And there the entire matter of Barr's and Durham's big European adventure stood until I cast an eye through my files at what was going on in London and Rome in 2016 that would have precipitated their overseas trip, where they met with intelligence and law enforcement officials in both countries. The British and Italian officials were said to have been perplexed by the requests from such high-level American law enforcement officials for help with the Durham investigation and denied that their governments had anything to do with what the Times called "setting off the Russia investigation."
And they didn't.
What set off the Russia investigation was actions taken by one of the Trump campaign's foreign policy advisers in both Rome and London. Why the Trump campaign had one of its advisers in Rome and London, and why that official was in contact with a person with close ties to Russia would turn out to be the question that got the FBI involved.
Recall Trump campaign adviser George Papadopoulos. His contact in both Rome and London was Joseph Mifsud, a Maltese national who was involved with something called Link Campus University which had a presence in both cities. Mifsud also claimed to be a professor at the University of Stirling in Scotland and the London Academy of Diplomacy. As part of his involvement with these academic institutions, Mifsud apparently found it necessary to travel frequently to Russia where he became friendly with a man called Ivan Timofeev, a director of the Valdai Discussion Club in Moscow, as well as the Russian International Affairs Council. According to what Mifsud told Papadopoulos, Timofeev had the ear of Vladimir Putin, and might be able to set up a meeting between Putin and Donald Trump. Papadopoulos reported this back to campaign headquarters in New York and was told by Steve Bannon to keep pursuing the possibility.
Trump's attempt to bring disrepute to the Mueller report by getting Barr to appoint a special counsel to investigate the investigators has backfired spectacularly.
It was quite a pursuit. Papadopoulos continued to meet here and there with the mysterious Mifsud. I say mysterious because Mifsud's connections to these purported academic institutions and think tanks, like the ones run by Timofeev, have never been fully explained. But I've got a potential explanation: Russian intelligence frequently uses academic institutions, conferences, and think tanks as fronts for gathering intelligence around the world. Colleges and universities are innocuous. People go there to learn about diplomacy and international relations. Same with conferences, like the one Papadopoulos attended in Rome that was held by Link Campus University, where he said he met this "Professor" Mifsud.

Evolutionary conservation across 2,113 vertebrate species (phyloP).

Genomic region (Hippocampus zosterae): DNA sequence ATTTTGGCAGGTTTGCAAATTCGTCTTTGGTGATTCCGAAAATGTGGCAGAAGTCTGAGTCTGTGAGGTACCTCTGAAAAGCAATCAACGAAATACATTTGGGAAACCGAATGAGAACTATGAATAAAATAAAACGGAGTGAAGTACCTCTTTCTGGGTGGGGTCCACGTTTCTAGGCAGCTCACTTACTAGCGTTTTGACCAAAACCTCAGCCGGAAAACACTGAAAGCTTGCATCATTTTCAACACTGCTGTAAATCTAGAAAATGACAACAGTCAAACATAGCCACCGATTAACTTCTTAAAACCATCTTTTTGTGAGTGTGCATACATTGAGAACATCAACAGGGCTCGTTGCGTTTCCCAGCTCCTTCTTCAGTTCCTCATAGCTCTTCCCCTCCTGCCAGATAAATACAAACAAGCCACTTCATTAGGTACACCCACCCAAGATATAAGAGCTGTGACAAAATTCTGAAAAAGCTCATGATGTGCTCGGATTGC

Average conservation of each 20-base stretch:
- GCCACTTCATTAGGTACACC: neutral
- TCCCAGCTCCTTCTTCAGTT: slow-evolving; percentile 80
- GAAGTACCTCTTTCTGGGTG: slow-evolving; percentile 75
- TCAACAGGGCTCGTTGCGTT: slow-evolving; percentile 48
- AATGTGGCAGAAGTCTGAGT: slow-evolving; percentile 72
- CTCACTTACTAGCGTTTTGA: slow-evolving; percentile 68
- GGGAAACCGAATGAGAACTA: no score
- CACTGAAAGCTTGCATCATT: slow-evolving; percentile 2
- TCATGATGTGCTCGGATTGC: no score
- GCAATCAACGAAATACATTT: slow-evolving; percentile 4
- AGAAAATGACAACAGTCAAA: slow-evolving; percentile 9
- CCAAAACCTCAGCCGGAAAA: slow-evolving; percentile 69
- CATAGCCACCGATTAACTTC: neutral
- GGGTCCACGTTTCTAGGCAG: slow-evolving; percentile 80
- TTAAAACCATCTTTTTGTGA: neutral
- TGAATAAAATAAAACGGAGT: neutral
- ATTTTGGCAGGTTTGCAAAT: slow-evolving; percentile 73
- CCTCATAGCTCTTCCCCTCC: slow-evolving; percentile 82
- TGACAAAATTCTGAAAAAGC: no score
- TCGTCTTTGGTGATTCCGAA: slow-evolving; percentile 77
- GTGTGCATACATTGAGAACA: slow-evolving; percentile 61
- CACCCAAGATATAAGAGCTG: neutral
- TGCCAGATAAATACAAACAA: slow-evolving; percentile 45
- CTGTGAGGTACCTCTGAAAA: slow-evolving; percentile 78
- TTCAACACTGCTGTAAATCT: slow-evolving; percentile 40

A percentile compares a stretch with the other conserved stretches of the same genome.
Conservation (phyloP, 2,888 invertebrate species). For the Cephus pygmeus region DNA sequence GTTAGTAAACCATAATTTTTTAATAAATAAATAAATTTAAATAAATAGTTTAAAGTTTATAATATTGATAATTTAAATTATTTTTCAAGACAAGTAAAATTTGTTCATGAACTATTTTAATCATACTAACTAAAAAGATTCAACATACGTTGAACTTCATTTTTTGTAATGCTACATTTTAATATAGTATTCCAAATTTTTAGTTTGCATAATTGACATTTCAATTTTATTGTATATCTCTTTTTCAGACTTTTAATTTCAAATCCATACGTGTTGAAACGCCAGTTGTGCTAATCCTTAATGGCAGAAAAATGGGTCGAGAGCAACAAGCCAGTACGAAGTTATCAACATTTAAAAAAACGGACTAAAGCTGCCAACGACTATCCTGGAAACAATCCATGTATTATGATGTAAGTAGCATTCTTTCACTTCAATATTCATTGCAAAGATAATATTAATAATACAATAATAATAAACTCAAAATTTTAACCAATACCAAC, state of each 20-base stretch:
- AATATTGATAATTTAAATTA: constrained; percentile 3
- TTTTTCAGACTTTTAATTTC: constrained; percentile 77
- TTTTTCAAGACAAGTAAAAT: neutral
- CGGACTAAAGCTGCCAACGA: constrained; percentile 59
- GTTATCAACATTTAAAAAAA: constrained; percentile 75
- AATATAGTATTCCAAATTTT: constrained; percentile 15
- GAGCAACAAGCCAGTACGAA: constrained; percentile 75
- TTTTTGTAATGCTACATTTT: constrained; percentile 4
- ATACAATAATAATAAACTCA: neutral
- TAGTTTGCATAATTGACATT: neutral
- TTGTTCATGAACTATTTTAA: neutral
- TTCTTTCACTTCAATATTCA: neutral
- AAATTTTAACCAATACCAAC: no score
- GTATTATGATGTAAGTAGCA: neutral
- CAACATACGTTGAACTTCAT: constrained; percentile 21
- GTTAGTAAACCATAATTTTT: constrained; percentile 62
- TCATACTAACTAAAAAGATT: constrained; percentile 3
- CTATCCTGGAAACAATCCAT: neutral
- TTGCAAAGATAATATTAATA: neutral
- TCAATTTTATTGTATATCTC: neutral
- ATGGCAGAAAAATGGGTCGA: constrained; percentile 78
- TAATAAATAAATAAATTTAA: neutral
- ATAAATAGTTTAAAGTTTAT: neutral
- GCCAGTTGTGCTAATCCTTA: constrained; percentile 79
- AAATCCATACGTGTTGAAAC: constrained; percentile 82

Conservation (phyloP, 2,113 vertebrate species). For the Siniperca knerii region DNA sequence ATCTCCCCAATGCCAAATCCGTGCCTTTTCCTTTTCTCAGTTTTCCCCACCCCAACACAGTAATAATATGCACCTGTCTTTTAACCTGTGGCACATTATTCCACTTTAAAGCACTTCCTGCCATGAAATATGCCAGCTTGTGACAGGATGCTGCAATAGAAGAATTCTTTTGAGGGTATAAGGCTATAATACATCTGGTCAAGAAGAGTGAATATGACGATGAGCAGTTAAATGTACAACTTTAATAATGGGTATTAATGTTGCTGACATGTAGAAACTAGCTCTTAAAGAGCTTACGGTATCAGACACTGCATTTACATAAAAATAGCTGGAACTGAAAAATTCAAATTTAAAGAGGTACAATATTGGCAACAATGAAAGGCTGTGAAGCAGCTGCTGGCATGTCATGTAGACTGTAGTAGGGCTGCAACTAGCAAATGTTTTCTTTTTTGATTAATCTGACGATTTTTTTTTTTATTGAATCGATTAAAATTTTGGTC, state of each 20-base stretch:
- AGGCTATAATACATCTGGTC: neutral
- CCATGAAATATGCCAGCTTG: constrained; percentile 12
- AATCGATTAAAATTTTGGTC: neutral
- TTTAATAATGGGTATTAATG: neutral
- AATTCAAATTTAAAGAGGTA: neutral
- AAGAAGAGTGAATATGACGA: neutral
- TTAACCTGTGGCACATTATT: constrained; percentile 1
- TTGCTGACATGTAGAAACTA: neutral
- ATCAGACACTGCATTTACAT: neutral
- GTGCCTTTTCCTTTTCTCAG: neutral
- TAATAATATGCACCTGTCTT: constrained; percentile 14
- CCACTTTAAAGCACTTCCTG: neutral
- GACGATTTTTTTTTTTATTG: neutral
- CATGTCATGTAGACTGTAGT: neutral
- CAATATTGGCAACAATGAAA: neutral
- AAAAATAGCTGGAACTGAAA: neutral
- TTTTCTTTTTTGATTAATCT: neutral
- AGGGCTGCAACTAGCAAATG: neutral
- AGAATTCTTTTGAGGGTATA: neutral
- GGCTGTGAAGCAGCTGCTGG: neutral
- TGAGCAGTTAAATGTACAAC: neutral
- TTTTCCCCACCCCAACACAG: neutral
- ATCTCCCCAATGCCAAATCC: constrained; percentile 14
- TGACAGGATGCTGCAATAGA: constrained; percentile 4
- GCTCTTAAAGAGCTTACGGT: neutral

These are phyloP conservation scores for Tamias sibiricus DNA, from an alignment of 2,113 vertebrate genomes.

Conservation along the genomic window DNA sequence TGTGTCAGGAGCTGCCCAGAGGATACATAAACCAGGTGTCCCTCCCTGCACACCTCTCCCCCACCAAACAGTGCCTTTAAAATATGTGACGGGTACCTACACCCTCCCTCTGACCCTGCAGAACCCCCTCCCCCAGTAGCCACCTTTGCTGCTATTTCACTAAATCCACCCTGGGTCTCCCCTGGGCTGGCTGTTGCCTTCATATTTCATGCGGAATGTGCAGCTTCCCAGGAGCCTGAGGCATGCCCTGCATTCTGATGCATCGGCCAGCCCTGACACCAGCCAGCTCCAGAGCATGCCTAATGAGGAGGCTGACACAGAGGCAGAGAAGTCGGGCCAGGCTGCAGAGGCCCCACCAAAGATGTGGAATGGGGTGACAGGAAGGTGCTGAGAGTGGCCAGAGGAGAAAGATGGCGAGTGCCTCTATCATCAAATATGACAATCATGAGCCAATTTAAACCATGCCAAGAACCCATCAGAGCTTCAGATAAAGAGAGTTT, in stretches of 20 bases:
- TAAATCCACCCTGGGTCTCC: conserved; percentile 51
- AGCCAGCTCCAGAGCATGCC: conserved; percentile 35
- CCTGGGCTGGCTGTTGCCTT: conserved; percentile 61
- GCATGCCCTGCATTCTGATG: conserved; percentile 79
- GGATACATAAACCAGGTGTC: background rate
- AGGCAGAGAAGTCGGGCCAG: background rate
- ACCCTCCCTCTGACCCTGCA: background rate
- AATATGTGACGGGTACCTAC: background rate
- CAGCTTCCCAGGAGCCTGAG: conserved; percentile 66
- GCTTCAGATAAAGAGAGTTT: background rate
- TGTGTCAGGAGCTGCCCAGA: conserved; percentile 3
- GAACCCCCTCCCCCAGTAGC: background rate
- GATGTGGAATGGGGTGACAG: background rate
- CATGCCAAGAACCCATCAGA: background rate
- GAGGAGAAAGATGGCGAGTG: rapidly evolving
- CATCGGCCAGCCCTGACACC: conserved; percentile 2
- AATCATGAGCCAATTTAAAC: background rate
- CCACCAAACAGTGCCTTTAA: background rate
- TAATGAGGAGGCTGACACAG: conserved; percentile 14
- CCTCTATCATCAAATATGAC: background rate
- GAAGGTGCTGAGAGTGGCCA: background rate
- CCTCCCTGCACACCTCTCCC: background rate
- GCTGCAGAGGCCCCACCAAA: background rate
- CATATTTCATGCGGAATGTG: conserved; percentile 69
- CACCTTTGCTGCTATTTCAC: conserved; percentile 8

Papadopoulos met with Mifsud when he returned to London, and this is where the FBI comes in. At a breakfast, Mifsud told Papadopoulos that he had just returned from a conference in Moscow where he had learned that the Russians had "dirt" on Hillary Clinton they might be willing to share with the Trump campaign. And what do you know, but the man Mifsud was breakfasting with was an official of that very campaign! Mifsud also introduced Papadopoulos to a woman he claimed was Putin's niece. Mifsud had established his bona fides with his trips to Moscow and his connections to think tank directors like Timofeev. Papadopoulos was impressed enough that at a bar one night, he bragged to an Australian diplomat that he had learned the Russians had dirt on Clinton. The diplomat turned right around and reported his conversation with Papadopoulos to his embassy. The Australian embassy then contacted the American embassy. The American embassy then contacted the FBI in Washington.